Zechariah was given two miraculous signs, and in time, he believed. But the miracles we've seen have been far greater. We know the message of Zechariah's son, John. We know the message and the work of Jesus. We have seen the greatest sign of all: the crucifixion and resurrection of the Messiah, whose way John prepared. We have seen our sins die with him. We have daily risen with him to new life. We hear his voice day after day. We eat his body and drink his blood and are forgiven. We are bound to him and He to us. In the silence of Advent, God calls us to remember, to believe.

This Advent, and each day, God calls us.  He quiets the noise and chaos of our sinful nature, of the world, of temptation, of fear, of the devil, or of any other distraction.  He calls us to silence so we can hear Him.  As we hear Him, he works forgiveness, Life, and salvation in us as His Word works faith in us.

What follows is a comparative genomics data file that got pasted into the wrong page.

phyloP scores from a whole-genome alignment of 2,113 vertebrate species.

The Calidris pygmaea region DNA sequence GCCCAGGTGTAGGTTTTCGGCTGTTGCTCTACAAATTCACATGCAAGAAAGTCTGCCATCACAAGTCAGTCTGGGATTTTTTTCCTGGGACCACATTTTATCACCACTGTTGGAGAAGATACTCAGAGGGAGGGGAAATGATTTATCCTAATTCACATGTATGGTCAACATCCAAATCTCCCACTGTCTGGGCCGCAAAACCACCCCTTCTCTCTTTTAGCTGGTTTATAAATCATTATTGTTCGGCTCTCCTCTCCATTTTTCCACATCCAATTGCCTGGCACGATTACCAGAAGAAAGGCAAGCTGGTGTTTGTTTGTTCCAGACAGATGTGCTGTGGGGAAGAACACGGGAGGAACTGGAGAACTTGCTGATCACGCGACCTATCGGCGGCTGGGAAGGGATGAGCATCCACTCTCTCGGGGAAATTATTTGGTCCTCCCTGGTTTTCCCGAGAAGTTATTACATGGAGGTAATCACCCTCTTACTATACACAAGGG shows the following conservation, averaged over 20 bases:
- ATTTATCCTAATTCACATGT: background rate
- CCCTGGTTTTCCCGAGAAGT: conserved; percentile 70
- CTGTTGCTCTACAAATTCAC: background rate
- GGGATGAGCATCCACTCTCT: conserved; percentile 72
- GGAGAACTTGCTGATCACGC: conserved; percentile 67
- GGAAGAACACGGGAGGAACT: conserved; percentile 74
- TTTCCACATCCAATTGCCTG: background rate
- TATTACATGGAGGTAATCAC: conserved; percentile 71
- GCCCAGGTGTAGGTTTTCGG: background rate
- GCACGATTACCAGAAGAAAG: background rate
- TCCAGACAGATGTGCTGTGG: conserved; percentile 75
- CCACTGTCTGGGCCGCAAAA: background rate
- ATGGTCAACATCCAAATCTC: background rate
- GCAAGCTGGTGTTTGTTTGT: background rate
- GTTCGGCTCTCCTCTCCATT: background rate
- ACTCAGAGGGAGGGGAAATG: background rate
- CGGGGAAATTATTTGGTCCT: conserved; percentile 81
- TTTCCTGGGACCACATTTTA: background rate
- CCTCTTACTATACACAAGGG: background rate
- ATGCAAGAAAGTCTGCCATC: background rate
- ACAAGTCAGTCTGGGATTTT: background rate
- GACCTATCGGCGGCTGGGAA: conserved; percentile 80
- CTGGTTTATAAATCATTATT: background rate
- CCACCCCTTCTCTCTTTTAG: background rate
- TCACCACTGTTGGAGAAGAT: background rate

Then as His word works in us, we proclaim that word.  As Zechariah spoke the Benedictus, we lift our voices in praise of God.  As Zechariah proclaimed God's salvation to others, so we tell them of the Savior who has come and who will come again.

But as we speak those words, we never stop listening.  Our Lord speaks to us so that we can speak to others.  Therefore we join Samuel and say, [1 Samuel 3:10] "Speak, for your servant hears."  Amen